— Memoirs Of The Court Of Marie Antoinette, Queen Of France, Complete • Madame Campan

... to assemble the energies and join them you will, all together, deny the existence of the sum total of reality as you know it. Distance does not exist—every point in the reachable universe coincides with every other point and that common point is the focus of your attention. You can be and actually are anywhere you please or everywhere at once. Time does not exist. Space does not exist. There is no such thing as opacity; everything is perfectly transparent, yet every molecule of substance is perceptible in its relationship ...
— Masters of Space • Edward Elmer Smith

... literally a "splitting headache"; for there was a schism in the sympathies. When these men looked at some historic object, like the Catholic Church or the French Revolution, they did not know whether they loved or hated it most. Carlyle's two eyes were out of focus, as one may say, when he looked at democracy: he had one eye on Valmy and the other on Sedan. In the same way, Ruskin had a strong right hand that wrote of the great mediaeval minsters in tall harmonies and traceries as splendid as their own; and also, so to speak, a weak and feverish left ...
— The Victorian Age in Literature • G. K. Chesterton

... not ordinarily in themselves interesting and admirable. But when the exercises had been duly gone through, then arose the original and powerful minds, to take full advantage of what had been gained by all the practising, and to concentrate and bring to a focus all the hints and lessons of art which had been gradually accumulating. Then the sustained strength and richness of the Faery Queen became possible; contemporary with it, the grandeur and force of English ...
— Spenser - (English Men of Letters Series) • R. W. Church

... good look at his old possessions, Mark made a sweep of the horizon with the glass, in order to ascertain if any other land were visible, from the great elevation on which he now stood. While arranging the focus of the instrument, an object first met his eye that caused his heart almost to leap into his mouth. Land was looming up, in the western board, so distinctly as to admit of no cavil about its presence. It was ...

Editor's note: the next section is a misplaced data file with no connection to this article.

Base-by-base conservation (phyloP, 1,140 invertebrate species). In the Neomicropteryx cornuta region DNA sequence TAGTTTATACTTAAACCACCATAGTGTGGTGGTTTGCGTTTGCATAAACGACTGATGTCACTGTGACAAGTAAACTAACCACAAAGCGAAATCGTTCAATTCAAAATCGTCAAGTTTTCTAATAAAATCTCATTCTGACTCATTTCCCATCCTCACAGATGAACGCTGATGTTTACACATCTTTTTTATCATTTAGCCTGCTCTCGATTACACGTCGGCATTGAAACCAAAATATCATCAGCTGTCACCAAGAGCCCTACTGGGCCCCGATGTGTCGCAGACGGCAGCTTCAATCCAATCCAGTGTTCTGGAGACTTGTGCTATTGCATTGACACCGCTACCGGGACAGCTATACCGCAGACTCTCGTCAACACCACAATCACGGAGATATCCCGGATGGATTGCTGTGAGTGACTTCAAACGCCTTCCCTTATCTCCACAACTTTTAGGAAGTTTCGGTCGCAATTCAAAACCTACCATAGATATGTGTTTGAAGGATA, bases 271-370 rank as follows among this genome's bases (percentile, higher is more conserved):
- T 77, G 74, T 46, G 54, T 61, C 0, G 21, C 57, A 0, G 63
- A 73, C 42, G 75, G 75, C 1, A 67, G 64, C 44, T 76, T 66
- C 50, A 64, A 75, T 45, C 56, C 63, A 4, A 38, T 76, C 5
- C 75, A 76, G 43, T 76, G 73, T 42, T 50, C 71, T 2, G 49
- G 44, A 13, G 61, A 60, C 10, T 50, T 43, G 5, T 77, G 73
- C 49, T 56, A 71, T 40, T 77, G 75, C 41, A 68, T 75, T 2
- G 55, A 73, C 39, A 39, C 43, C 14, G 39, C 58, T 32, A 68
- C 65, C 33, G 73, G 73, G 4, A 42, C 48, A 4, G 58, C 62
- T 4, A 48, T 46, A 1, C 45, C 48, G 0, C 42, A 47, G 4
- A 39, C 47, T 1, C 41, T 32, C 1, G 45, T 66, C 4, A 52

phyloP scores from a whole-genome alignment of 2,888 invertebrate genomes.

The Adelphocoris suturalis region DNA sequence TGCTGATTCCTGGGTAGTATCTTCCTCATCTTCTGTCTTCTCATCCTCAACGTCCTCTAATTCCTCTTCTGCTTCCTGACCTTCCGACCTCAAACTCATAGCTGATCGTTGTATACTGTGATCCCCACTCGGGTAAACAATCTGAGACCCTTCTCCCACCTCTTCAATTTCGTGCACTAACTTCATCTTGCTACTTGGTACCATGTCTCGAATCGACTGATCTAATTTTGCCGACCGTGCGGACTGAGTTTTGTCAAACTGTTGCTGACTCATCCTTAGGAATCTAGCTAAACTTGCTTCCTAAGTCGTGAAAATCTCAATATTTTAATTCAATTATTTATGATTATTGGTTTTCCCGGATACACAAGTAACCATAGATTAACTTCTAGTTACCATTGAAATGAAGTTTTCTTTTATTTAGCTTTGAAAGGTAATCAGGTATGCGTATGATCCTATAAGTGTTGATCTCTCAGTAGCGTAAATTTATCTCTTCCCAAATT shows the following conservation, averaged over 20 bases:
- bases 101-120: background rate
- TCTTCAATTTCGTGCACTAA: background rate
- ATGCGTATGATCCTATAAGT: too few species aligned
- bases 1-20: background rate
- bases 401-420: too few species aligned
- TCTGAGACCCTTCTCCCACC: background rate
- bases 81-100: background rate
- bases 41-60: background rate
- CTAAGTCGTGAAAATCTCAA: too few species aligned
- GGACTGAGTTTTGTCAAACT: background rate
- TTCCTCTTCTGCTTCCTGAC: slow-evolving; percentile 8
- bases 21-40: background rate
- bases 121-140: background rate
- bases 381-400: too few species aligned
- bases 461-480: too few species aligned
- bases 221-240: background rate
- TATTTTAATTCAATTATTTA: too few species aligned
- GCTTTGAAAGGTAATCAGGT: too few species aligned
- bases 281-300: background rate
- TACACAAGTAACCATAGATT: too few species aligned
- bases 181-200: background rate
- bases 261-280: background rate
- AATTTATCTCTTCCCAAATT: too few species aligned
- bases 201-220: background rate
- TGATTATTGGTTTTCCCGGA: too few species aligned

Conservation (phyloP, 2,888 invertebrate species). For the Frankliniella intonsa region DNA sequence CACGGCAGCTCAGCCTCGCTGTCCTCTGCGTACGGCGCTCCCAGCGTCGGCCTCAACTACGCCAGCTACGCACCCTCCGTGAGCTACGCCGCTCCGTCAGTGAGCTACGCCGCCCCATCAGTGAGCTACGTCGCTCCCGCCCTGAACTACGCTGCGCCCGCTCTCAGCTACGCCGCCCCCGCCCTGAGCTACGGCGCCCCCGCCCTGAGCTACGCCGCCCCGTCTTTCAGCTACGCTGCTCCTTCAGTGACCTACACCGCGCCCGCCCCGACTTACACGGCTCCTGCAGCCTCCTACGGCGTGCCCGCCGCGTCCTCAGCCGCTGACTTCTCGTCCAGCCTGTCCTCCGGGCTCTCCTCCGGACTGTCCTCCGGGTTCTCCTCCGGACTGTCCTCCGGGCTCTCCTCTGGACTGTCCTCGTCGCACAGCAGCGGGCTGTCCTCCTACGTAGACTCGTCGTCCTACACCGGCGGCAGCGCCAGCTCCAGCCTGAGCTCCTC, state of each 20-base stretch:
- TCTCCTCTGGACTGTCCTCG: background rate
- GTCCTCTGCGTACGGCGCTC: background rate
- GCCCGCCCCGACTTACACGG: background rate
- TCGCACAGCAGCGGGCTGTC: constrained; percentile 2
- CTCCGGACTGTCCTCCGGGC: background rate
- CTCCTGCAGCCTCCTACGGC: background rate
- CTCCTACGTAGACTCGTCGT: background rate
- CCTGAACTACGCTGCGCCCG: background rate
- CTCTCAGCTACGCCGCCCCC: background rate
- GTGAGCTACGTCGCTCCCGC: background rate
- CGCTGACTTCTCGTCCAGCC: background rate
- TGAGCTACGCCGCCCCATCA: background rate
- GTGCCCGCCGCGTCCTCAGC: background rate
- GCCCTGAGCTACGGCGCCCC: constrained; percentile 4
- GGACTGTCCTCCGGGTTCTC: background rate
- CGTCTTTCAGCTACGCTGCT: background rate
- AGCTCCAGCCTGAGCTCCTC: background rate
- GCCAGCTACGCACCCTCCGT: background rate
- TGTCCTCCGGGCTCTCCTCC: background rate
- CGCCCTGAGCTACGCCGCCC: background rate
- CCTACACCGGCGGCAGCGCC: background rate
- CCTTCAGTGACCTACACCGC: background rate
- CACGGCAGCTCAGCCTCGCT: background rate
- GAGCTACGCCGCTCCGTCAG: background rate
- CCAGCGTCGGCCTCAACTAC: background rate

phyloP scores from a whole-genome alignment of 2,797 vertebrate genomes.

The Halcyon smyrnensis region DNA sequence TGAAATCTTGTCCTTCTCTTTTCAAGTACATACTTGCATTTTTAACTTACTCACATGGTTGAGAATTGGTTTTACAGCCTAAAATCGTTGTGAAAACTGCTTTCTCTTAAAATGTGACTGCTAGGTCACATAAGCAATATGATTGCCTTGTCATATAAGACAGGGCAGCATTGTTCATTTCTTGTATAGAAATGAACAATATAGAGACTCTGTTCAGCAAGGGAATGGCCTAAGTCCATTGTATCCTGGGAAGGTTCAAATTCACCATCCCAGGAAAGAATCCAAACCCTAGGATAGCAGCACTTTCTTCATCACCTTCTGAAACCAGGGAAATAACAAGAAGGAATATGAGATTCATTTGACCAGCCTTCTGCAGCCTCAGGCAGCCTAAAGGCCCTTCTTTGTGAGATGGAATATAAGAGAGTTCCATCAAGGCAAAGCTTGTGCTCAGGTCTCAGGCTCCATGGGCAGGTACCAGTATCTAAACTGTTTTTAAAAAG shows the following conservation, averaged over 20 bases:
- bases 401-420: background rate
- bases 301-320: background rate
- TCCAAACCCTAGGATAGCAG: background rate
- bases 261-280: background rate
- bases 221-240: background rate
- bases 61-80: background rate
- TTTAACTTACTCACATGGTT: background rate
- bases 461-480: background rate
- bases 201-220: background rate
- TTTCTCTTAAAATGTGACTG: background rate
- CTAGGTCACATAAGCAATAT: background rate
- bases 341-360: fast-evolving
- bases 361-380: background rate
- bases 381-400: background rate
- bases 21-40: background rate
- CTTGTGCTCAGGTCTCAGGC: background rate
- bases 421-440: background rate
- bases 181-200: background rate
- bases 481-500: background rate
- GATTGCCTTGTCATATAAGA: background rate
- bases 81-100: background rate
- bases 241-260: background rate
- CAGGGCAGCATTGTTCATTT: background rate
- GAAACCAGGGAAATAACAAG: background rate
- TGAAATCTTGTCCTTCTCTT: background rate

— The Crater • James Fenimore Cooper

... ought to begin. [Footnote: One may note here, perhaps, the desirability too often disregarded by over-solicitous parents, and particularly by the parents of the solitary children who are now so common, of keeping the child a little out of focus, letting it play by itself whenever it will, never calling attention to it in a manner that awakens it to the fact of an audience, never talking about it in its presence. Solitary children commonly get too much control, they are forced and beguiled upward rather than allowed to grow, ...
— Mankind in the Making • H. G. Wells

... reason I have found it impossible to use up, in what I have written upon places and their genius, these notes about Rome. I cannot focus Rome into any definite perspective, or see it in the colour of one mood. And whatever may have happened there to my small person has left no trace in what I have written. What I meet in Rome is Rome itself. Rome is alive (only the more so for its occasional ...
— The Spirit of Rome • Vernon Lee

... a long pin, a trifle fallaciously, into her hat—she had, with an approach to irritation, told her maid, a new woman, whom she had lately found herself thinking of as abysmal, that she didn't want her—she tried to focus the possibility of some understanding between them in consequence of which he should ...